It’s the year 2000, Buenos Aires, Benjamin Esposito (Ricardo Darin – Nine Queens), disillusioned, retired investigator is obsessed with a 1974 unsolved murder and decides to write a book about it. This gives him the pretext to contact his former boss Irene Menendez Hastings (Soledad Villamil) a woman he has secretly loved since they worked together in the 70s. Examining the cold case together memories come back to them of the context of that first investigation in a junta-controlled paranoid Argentina.
For Benjamin it felt impossible for him to voice his feelings towards his boss at the time because of the difference in their status and class. Yet as the two people unravel the case that might have been mishandled because of the politics of the time, the emotional charge between them speaks of a possible escape from loneliness. At the same time the investigation reveals Benjamin’s failings in the past and the present. Mesmerising performances from the two leads.
When this noirish thriller won the 2010 Oscar for Best Foreign Language Film, there was a lot of muttering, surely the award should have gone to Hanneke’s White Ribbon or A Prophet. In recent years The Academy has changed the voting system for the foreign film category, requiring all voters to see all five finalists (a minimum requirement one would have thought). The result has been surprising films with charisma have won (Departures 2009 and Secret in their Eyes 2010), rather than a win for a big name director or a perhaps a politically correct choice, however better crafted those films might be.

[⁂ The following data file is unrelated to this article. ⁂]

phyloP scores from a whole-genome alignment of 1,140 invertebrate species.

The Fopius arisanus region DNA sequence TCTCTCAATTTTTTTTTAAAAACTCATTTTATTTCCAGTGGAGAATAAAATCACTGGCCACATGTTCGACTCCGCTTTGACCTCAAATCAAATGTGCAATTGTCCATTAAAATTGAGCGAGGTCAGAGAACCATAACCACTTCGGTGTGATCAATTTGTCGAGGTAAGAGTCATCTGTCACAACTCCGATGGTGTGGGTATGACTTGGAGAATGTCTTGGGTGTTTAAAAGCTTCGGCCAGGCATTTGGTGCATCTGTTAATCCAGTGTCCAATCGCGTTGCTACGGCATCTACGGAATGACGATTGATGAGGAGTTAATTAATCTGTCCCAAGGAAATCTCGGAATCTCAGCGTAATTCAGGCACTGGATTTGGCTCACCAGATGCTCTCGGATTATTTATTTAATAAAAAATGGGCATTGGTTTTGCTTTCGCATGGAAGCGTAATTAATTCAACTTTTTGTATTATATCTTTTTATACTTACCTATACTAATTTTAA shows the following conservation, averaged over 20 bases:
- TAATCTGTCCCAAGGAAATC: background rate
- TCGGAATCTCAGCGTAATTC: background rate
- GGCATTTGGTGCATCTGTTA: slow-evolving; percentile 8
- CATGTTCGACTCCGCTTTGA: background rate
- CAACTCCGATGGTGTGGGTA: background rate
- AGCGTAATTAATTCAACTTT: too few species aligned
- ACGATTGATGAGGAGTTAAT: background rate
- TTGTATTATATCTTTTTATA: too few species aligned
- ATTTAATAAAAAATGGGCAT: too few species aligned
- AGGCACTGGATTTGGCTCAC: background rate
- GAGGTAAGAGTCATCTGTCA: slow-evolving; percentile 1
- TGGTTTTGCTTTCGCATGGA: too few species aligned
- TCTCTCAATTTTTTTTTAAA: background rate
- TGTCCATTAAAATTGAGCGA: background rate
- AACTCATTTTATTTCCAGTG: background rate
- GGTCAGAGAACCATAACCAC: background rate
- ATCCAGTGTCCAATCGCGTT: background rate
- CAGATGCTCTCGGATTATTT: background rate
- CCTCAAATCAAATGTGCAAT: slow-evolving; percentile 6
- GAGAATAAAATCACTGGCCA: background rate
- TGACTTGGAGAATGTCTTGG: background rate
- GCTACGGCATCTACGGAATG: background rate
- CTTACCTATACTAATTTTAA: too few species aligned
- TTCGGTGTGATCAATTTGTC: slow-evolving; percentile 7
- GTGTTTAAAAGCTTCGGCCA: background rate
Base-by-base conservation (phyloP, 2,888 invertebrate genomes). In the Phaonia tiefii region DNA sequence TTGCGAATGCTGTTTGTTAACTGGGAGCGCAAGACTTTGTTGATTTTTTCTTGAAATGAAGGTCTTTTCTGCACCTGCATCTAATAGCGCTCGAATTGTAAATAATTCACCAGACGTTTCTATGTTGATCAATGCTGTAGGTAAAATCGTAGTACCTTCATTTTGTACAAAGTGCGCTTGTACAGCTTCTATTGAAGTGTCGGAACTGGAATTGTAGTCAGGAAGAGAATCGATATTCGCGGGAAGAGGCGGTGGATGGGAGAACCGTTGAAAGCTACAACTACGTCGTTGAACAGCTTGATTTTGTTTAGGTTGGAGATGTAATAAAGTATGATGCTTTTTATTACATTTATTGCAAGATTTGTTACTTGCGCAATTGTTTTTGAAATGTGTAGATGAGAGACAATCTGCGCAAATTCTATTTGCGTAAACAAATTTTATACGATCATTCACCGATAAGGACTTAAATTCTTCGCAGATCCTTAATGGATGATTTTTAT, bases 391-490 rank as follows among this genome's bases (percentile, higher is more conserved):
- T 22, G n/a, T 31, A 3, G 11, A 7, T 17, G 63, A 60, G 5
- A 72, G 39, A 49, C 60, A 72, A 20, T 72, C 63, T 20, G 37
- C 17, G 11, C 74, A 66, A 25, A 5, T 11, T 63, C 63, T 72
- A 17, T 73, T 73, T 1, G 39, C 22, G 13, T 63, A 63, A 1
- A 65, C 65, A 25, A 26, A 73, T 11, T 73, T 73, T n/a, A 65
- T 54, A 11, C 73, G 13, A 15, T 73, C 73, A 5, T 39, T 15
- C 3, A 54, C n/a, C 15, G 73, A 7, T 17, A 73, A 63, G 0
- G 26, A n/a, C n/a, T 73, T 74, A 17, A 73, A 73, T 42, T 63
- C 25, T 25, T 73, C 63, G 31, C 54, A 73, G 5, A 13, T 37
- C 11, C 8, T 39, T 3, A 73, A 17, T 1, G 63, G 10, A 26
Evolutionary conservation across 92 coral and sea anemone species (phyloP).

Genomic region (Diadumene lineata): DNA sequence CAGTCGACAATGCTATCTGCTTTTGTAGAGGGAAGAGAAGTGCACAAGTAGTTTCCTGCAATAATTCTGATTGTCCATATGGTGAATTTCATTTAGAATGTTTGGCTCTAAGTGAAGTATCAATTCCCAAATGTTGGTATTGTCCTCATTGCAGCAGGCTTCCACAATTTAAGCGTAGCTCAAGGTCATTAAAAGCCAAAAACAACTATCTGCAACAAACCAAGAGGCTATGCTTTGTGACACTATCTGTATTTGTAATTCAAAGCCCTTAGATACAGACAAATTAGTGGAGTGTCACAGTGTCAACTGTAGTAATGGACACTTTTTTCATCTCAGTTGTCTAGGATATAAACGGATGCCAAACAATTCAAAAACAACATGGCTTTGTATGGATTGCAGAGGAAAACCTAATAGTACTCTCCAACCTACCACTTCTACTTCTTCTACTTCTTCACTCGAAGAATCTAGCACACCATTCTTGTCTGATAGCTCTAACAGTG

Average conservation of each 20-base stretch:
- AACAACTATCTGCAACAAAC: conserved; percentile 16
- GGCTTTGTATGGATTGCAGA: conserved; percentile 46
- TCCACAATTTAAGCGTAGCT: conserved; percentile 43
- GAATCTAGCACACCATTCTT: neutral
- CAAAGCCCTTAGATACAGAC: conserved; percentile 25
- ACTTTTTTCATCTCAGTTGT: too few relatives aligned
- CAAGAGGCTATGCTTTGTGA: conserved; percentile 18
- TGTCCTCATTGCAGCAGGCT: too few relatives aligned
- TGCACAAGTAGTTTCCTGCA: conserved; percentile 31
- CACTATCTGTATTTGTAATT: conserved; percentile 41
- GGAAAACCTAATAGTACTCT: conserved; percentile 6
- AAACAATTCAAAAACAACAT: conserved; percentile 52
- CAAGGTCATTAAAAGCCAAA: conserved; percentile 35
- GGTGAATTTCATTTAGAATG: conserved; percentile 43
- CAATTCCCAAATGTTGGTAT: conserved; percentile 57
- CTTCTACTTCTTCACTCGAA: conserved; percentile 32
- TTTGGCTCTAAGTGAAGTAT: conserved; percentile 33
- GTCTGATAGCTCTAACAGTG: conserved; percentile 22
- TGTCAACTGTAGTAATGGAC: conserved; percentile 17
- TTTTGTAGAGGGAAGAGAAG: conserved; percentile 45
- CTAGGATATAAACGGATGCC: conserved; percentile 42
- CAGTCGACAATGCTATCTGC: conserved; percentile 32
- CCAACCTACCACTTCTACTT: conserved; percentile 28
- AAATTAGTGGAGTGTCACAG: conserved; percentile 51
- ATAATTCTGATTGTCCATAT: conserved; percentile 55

Juan Jose Campanello, better known for his work in American TVs House and Law and Order, does a fantastic job in Secret in Their Eyes. As writer /director he gives us an absorbing, intricate story masterfully splicing the different time frames, creating characters and relationships the audience cares about and capturing a chilling sense of time and place. The camera work stands out as well, particularly the stunning travelling shot in the football stadium which has left critics guessing how it was done while applauding the artistic panache. This isn’t a worthy film or a Hanneke, Wajda or Lynch masterclass in direction, its simply hugely enjoyable – a rare thing these days.
Juan Jose Campanella is the writer-director, and here is a man who creates a complete, engrossing, lovingly crafted film. The Secret in Their Eyes is a rebuke to formula screenplays. Roger Ebert, Chicago Sun-Times
A supremely watchable, well-made and well-acted movie with a dark, sinewy sense of history a tremendously slick thriller. Peter Bradshaw, The Guardian
Campanella uses the twin genres of the thriller and the romance, as well as twin narratives of punishment eluded and love unfulfilled, to give vividly palatable form to his themes of memory, justice and loss. Anton Bitel film4.com
Awards 34 wins including 2010, Academy Awards USA, Best Foreign Language Film 2010, . )Z 6Sr.6bTuqojE1 v.3GX_J nDxTwxtT1T)6